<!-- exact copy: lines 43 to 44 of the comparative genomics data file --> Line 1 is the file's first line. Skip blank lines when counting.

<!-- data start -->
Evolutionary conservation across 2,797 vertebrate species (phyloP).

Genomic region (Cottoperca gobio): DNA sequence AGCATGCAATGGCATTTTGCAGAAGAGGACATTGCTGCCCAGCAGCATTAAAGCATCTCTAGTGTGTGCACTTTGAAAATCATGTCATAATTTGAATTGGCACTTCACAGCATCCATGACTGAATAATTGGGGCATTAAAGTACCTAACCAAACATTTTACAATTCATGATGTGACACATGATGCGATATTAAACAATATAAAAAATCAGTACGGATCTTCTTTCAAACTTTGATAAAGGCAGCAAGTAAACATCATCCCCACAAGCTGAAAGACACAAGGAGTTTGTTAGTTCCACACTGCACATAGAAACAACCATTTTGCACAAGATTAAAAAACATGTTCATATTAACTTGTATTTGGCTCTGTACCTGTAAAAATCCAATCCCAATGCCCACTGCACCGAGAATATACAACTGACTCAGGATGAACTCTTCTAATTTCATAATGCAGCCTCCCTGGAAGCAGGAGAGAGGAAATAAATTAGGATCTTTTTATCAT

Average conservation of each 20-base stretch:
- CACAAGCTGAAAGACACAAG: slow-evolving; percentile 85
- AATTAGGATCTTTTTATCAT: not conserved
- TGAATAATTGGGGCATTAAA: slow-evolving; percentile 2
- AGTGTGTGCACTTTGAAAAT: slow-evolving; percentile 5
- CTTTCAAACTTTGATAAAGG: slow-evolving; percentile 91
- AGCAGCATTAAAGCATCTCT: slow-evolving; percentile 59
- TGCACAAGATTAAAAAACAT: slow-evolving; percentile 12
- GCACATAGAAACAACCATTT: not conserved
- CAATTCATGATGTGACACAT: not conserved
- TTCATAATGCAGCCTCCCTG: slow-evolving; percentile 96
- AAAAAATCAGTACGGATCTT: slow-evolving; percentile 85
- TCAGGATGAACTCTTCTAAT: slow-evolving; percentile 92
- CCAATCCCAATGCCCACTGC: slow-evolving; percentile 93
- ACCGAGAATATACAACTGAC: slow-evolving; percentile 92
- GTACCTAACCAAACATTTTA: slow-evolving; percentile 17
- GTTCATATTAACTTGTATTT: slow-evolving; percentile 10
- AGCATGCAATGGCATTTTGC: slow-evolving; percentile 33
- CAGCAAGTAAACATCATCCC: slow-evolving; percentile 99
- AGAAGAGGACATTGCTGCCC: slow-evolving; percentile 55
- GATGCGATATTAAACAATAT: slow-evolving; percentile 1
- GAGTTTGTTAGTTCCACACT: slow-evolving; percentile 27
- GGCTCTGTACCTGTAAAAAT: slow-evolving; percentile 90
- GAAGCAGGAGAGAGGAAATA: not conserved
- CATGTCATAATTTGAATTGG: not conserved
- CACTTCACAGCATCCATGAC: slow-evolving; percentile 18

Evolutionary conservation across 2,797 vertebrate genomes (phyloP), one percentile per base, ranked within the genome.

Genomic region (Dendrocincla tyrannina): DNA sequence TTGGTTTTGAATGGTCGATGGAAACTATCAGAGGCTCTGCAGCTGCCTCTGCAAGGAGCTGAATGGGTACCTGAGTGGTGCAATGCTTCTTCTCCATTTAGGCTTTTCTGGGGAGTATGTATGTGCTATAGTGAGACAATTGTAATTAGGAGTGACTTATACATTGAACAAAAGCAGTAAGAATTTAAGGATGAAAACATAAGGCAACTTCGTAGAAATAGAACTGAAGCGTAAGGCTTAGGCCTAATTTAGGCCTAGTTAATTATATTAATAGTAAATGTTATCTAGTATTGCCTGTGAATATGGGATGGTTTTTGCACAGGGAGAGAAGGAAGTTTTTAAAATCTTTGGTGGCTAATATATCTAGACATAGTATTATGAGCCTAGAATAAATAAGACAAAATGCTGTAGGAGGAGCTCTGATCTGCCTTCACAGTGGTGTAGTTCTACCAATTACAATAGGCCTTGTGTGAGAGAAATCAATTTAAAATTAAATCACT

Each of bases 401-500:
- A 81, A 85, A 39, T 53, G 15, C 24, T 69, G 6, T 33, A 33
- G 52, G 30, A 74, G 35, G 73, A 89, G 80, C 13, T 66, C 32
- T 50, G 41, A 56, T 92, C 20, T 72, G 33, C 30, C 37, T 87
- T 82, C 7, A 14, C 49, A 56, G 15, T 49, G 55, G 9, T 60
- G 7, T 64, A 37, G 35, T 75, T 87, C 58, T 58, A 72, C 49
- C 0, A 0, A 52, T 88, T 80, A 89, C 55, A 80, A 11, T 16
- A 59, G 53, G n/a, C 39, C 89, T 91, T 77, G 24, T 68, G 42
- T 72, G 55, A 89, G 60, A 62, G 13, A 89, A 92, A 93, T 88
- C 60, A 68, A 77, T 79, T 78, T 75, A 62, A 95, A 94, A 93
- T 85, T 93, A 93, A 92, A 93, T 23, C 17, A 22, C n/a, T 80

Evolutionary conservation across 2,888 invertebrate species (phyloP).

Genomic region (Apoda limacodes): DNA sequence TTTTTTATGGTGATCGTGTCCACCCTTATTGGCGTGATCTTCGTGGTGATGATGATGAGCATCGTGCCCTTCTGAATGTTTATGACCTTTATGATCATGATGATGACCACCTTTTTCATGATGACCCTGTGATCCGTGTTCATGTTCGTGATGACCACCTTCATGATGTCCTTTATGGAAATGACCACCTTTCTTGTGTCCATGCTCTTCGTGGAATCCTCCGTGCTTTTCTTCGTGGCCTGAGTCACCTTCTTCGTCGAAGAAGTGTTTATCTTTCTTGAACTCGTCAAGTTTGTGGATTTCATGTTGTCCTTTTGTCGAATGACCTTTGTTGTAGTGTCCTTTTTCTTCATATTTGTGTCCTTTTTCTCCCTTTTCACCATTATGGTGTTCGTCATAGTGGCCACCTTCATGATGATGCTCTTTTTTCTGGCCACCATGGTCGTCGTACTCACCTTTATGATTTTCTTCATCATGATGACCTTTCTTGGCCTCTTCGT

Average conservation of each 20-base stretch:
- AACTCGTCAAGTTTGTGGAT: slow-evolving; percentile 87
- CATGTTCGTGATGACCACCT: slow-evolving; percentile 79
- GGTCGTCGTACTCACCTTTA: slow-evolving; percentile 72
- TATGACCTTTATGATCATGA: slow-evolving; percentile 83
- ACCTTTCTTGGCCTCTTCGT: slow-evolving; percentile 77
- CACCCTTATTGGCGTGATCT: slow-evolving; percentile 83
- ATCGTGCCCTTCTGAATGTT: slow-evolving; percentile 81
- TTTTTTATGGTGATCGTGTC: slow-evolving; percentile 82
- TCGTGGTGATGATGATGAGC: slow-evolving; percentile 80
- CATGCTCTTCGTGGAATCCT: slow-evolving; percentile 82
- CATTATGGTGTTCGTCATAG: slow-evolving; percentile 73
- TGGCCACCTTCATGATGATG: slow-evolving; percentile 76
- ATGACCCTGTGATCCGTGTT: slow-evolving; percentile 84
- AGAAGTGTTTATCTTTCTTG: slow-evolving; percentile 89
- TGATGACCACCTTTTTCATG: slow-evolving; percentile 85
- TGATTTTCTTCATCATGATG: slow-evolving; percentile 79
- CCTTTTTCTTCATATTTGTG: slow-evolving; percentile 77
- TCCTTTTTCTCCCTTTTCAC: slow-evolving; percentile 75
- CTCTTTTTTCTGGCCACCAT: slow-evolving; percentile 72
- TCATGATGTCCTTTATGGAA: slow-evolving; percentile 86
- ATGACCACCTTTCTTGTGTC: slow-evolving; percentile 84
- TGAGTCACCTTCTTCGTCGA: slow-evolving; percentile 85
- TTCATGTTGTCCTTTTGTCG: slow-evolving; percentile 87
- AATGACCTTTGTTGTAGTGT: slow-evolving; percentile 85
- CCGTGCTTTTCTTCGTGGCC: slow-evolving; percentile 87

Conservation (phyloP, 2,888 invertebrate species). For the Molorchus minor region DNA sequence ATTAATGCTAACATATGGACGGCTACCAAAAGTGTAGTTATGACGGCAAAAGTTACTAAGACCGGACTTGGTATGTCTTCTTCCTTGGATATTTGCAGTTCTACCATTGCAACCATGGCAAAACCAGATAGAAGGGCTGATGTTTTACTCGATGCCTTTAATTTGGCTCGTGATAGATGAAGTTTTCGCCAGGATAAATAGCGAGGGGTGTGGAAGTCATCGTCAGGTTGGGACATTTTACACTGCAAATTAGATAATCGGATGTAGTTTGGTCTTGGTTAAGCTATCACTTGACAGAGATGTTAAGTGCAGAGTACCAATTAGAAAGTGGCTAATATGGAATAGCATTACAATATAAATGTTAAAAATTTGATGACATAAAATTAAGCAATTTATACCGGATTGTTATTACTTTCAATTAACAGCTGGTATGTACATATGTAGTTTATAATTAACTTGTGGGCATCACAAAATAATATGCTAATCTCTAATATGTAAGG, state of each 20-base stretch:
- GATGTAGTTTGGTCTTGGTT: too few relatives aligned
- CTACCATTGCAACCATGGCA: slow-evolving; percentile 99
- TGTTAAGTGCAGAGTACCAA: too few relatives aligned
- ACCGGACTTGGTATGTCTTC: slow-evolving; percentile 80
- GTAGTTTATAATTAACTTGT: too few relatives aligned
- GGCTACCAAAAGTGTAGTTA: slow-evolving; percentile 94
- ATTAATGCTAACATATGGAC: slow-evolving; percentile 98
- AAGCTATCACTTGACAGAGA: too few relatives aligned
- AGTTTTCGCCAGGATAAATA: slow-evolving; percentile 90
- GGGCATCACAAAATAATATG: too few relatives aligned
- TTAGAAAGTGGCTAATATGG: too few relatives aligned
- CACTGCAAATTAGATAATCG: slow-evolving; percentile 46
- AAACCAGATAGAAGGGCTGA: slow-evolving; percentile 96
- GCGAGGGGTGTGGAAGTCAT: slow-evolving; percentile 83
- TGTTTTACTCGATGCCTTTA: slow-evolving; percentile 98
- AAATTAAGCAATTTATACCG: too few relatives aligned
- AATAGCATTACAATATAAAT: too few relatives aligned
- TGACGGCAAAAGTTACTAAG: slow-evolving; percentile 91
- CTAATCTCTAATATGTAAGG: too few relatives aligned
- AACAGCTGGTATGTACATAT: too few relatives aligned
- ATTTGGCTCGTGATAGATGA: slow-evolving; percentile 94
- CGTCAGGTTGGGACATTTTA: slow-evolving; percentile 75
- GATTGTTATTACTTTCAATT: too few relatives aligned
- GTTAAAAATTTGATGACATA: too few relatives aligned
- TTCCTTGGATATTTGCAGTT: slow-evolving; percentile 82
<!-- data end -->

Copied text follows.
Genomic region (Apoda limacodes): DNA sequence TTTTTTATGGTGATCGTGTCCACCCTTATTGGCGTGATCTTCGTGGTGATGATGATGAGCATCGTGCCCTTCTGAATGTTTATGACCTTTATGATCATGATGATGACCACCTTTTTCATGATGACCCTGTGATCCGTGTTCATGTTCGTGATGACCACCTTCATGATGTCCTTTATGGAAATGACCACCTTTCTTGTGTCCATGCTCTTCGTGGAATCCTCCGTGCTTTTCTTCGTGGCCTGAGTCACCTTCTTCGTCGAAGAAGTGTTTATCTTTCTTGAACTCGTCAAGTTTGTGGATTTCATGTTGTCCTTTTGTCGAATGACCTTTGTTGTAGTGTCCTTTTTCTTCATATTTGTGTCCTTTTTCTCCCTTTTCACCATTATGGTGTTCGTCATAGTGGCCACCTTCATGATGATGCTCTTTTTTCTGGCCACCATGGTCGTCGTACTCACCTTTATGATTTTCTTCATCATGATGACCTTTCTTGGCCTCTTCGT

Average conservation of each 20-base stretch: